Being Ethnographic is an essential introductory guidebook to the methods and applications of doing fieldwork in real-world settings. It discusses the future of ethnography, explores how we understand identity, and sets out the role of technology in a global, networked society. Driven by classic and anecdotal case studies, this new Second Edition highlights the challenges introduced by the ethnographers' own interests, biases and ideologies, and demonstrates the importance of methodological reflexivity. Addressing both the why and how questions of doing ethnography well, author Raymond Madden demonstrates how both theory and practice can work together to produce insights into the human condition. Filled with invaluable advice for applying ethnographic principles in the field, this fully updated text will give researchers across social sciences everything they need to walk a mile in someone else’s shoes.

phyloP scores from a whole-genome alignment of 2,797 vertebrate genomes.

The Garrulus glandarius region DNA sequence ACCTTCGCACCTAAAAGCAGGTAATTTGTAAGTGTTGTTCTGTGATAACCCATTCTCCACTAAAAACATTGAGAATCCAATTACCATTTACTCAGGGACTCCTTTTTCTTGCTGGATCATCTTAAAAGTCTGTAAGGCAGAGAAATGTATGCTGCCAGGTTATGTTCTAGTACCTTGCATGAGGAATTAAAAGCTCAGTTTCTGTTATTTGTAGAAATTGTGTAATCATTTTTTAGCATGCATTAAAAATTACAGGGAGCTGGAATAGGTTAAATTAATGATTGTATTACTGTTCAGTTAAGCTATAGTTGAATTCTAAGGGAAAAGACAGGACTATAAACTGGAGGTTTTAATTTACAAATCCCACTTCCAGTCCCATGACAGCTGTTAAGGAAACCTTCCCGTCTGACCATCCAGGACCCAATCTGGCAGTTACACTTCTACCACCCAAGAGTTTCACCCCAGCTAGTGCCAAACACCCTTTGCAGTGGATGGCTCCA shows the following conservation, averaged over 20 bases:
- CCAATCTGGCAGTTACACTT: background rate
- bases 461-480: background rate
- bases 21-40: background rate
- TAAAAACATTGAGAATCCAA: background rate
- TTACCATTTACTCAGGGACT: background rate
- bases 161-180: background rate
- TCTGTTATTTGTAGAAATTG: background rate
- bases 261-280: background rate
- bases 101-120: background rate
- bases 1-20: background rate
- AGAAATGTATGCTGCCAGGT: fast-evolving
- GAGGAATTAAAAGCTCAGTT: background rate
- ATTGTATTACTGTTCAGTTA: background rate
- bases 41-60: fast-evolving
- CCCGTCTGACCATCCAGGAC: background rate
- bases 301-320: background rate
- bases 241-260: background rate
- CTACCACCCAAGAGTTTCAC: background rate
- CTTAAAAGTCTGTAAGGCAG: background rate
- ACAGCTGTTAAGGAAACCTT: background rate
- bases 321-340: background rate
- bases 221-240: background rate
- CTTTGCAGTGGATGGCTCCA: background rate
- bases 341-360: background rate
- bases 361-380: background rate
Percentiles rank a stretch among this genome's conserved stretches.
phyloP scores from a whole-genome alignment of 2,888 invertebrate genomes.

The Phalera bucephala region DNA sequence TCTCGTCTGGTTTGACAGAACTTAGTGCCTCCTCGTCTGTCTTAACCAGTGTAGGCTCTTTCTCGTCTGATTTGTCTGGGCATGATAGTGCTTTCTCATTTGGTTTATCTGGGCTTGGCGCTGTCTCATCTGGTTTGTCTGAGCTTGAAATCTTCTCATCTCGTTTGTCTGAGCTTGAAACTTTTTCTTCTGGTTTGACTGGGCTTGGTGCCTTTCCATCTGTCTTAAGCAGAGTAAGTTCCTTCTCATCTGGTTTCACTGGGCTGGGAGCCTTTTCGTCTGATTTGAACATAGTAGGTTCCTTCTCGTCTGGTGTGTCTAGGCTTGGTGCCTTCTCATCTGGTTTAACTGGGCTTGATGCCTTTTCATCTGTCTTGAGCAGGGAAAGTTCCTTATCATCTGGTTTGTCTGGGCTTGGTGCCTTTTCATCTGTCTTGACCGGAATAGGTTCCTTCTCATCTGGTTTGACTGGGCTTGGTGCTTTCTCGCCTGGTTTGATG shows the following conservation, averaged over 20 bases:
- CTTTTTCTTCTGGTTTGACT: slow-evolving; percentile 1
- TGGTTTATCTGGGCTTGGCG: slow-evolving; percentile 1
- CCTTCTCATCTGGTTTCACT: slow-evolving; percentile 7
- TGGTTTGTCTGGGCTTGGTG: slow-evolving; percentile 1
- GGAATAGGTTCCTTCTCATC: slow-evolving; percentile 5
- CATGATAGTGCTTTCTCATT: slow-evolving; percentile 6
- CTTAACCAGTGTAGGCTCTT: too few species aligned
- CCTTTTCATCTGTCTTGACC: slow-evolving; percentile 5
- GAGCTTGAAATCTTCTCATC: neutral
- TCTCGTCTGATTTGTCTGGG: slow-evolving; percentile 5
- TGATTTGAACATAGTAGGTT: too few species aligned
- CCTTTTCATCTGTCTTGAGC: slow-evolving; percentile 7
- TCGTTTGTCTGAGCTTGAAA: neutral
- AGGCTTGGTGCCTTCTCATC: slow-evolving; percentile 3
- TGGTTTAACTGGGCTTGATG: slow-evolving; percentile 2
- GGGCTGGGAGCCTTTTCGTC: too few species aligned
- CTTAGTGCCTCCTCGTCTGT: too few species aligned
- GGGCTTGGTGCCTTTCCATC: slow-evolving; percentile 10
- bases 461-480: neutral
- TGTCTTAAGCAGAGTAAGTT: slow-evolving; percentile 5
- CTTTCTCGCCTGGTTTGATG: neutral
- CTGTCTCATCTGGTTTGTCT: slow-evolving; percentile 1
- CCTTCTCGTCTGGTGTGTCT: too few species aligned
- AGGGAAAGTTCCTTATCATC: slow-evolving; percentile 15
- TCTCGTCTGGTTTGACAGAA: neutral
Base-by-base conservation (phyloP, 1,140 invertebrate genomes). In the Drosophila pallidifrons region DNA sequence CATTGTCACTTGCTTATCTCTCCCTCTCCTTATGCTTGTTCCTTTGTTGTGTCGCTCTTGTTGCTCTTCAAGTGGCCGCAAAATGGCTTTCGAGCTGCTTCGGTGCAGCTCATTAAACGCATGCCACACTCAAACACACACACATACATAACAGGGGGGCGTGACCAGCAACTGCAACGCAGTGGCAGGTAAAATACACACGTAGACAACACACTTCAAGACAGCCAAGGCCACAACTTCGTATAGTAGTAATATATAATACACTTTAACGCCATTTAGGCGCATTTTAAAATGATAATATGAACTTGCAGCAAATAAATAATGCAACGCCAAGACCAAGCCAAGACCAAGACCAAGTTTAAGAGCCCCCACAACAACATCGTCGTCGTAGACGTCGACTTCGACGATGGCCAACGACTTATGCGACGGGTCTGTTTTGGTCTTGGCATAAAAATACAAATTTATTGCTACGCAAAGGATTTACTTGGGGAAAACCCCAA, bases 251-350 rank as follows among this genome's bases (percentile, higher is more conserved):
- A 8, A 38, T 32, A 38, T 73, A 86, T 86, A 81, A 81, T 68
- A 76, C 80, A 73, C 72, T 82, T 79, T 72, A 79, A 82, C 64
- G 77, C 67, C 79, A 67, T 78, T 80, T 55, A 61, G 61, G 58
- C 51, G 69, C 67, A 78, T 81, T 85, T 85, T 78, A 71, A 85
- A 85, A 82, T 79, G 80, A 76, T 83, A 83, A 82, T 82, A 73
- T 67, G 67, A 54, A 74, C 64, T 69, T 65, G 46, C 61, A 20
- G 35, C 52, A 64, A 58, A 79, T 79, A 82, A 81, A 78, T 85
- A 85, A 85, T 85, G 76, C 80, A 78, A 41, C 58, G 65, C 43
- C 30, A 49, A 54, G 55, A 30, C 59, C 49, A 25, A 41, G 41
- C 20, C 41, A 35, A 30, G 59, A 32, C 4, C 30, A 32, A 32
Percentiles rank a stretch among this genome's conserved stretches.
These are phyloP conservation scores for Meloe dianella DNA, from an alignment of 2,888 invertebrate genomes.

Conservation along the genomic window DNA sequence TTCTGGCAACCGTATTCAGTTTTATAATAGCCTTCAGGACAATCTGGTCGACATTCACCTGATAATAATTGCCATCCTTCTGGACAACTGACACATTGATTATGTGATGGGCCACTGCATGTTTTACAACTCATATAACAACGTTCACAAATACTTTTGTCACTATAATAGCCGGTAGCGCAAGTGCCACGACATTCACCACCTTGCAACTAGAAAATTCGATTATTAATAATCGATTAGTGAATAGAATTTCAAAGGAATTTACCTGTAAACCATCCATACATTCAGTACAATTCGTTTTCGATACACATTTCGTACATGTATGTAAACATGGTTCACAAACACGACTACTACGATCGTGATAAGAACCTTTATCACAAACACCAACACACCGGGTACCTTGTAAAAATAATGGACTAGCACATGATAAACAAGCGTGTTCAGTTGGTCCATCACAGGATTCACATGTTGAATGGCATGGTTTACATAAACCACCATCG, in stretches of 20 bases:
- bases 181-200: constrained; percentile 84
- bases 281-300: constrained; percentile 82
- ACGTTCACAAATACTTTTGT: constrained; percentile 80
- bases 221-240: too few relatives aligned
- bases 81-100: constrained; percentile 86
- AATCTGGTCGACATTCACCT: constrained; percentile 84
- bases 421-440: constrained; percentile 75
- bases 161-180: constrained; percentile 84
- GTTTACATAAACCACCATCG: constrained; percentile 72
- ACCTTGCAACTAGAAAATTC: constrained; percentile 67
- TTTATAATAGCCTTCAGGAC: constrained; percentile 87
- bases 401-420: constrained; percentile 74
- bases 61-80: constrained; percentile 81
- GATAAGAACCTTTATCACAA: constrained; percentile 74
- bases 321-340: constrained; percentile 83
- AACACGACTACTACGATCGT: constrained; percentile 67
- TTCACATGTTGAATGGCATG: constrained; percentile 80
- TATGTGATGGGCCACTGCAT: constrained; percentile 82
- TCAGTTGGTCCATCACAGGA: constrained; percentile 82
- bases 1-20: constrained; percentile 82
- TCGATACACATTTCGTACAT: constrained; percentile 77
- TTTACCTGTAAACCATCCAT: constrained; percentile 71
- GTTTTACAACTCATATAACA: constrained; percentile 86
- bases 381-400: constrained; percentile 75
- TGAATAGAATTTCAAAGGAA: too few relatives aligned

Conclusion: Ethnographic Horizons


Let’s summarise Chapters 1 to 8 in order to consolidate what we have discovered about ethnography thus far and to set the stage for a discussion on pushing the boundaries of ethnographic research and inquiry. Chapter 1 looked at ethnography as both a research practice and a textual product. From a combination of research and writing ethnographers build theories about the human condition. Participant observation, a key feature of ethnography, makes ethnography into a whole of body experience that requires a good grasp of the role of reflexivity. Ethnographers employ their methods like tools, but a strong philosophical and intellectual justification of one’s methods defines good ethnographic methodology. There is remarkable methodological continuity in ethnography from the time of Malinowski ...

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